OP/ED: From the Hill: The Truth about the Carbon Tax
These are difficult times for a lot of Canadians. At the top of the list is the difficulty many have in finding affordable housing. Groceries continue to rise in price. And rounding out the list is always the price of gasoline.
Over the past three years, gas prices have gone up by about a dollar per litre at the pumps. The cost of producing gasoline has not risen at all, so it’s clear that the oil giants are making a lot of money—and indeed, they’re posting record profits. The five big oil companies in Canada made over $38 billion in profits last year alone.
When gas prices go up, it affects the price of everything—in fact those oil company windfall profits account for about 25 percent of Canadian inflation costs. In the United Kingdom, the Conservative government has implemented a windfall tax on British oil company profits to bring in billions that will help fund initiatives to ease the pressures of inflation there. But neither the Liberals nor Conservatives in Canada dare to do the same, even though the CEO of Shell Canada actually suggested that they should do just that.
The federal Conservatives have blamed all our inflationary woes on the federal carbon tax, even though this tax only contributes about 0.15 percent of inflation—15 cents on every $100 grocery bill. And the carbon tax has only risen about 5 cents over the period when gas prices rose by a dollar. What is hurting Canadians most—the carbon tax or corporate greed? Clearly the latter.
There is so much misinformation out there about the carbon tax I feel it’s high time for some facts to clear the air.
An important point to remember in this debate around the federal carbon tax is that it is not in effect in BC at all. In British Columbia, we’ve had a carbon tax since 2008, when it was introduced by the BC Liberals (now BC United) under Gordon Campbell. So calls to eliminate the federal carbon tax would have no effect in BC.
Carbon pricing is widely considered by top economists to be the cheapest and most effective way to reduce carbon dioxide emissions. A rising carbon tax is a signal to consumers that the price of fossil fuels will continue to rise and decisions to move to cleaner alternatives will result in long-term savings. The federal carbon tax returns essentially all the funds collected to families in the provinces affected—indeed most families get more in their rebates than they spend on the tax.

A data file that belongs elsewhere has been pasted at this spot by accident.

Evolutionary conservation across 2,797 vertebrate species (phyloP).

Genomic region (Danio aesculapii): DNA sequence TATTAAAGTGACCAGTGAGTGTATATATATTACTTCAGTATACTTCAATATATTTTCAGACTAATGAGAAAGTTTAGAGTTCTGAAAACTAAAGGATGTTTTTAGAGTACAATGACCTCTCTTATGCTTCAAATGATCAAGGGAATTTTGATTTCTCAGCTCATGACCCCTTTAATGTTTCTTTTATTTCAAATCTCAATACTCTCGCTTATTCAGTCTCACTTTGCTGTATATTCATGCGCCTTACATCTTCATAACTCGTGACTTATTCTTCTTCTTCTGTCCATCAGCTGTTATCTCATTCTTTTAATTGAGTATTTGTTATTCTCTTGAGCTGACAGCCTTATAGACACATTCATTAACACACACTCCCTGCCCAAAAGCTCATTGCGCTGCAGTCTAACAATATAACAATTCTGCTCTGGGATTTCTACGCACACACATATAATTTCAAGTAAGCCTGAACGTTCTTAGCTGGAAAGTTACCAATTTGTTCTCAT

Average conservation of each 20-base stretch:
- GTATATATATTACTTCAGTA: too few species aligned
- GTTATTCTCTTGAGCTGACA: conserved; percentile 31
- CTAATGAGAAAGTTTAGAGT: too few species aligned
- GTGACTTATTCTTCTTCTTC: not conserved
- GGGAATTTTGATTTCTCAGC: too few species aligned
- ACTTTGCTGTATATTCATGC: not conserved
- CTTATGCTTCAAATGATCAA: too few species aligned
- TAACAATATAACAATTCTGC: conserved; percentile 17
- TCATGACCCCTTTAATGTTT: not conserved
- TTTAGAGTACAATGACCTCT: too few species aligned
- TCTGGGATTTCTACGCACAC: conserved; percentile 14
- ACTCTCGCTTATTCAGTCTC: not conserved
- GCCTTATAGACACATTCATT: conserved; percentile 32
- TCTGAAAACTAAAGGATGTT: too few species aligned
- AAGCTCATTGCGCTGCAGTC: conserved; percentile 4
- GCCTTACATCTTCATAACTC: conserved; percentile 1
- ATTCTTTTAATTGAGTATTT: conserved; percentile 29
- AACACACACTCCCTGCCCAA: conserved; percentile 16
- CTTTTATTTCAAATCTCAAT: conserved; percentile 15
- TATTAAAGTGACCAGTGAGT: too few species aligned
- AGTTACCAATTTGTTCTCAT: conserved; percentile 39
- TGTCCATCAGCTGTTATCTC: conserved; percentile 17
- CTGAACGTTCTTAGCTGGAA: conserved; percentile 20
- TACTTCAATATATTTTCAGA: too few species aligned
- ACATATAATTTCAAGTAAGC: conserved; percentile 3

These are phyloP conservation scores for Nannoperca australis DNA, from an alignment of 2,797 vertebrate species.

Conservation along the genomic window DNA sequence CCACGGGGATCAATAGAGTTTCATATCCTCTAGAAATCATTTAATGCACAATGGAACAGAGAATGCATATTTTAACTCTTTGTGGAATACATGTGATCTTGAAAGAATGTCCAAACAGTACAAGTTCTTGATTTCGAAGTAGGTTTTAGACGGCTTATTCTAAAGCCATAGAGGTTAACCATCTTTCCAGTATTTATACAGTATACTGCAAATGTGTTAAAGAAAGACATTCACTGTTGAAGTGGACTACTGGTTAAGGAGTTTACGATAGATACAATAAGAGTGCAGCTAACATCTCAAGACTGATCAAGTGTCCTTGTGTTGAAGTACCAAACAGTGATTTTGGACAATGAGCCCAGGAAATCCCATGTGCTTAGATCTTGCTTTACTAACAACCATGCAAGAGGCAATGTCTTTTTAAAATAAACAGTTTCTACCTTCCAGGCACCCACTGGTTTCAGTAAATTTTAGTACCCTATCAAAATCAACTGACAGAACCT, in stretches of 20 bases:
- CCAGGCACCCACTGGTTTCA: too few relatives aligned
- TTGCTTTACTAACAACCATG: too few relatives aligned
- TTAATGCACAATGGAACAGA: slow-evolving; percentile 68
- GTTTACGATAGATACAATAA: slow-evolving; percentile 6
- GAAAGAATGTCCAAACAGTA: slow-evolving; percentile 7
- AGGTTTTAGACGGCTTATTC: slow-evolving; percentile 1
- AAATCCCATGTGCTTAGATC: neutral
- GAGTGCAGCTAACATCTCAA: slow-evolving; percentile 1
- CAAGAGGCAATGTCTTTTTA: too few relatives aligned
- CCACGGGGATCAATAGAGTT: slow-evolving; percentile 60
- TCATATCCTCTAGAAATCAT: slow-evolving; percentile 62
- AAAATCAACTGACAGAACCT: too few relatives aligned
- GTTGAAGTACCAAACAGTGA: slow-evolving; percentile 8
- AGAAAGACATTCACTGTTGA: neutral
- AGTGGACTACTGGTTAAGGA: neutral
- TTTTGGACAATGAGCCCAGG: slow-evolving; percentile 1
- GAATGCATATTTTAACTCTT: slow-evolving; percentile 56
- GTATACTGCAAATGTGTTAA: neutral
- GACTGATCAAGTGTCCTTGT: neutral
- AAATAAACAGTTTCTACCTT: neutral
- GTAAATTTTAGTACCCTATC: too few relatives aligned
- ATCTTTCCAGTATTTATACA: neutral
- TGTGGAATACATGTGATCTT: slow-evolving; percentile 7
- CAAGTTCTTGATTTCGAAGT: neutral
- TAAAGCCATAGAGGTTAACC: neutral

How can this drive decisions to reduce emissions if the tax is returned to people? Because the amount returned is not related to the amount each family pays in the tax. So the less gas a person uses, the less tax they pay and the greater the difference between the amount paid and the rebate received. In BC, the rebate is sent out to lower income individuals and some of the revenue used to fund emission reduction programs.
Does the carbon tax work? Studies carried out in BC after the carbon tax was introduced here showed that it clearly reduced vehicle emissions in the province. As well, the two provinces with long-term carbon-pricing policies—BC and Quebec—lead all the provinces by a wide margin in the uptake of electric vehicles, driven by a combination of carbon pricing and other policies.
Carbon pricing is also a very important incentive for large corporations with big carbon footprints to develop innovative technologies to reduce emissions. Many of these initiatives would not go ahead at all if the carbon tax were eliminated.
So yes, carbon pricing works to bring down emissions but can’t do that essential work all by itself—we need to implement other policies and regulations that tackle other huge sources of carbon emissions.
So why all the misinformation and finger-pointing toward the carbon tax? Conservatives are playing politics and protecting their rich donors instead of getting to the bottom of where inflation is coming from in Canada. Let’s start telling the truth about the carbon tax. Let’s work to tackle corporate greed through windfall taxes that will bring in billions of dollars that can be used to help the millions of Canadians that are having a tough time making ends meet.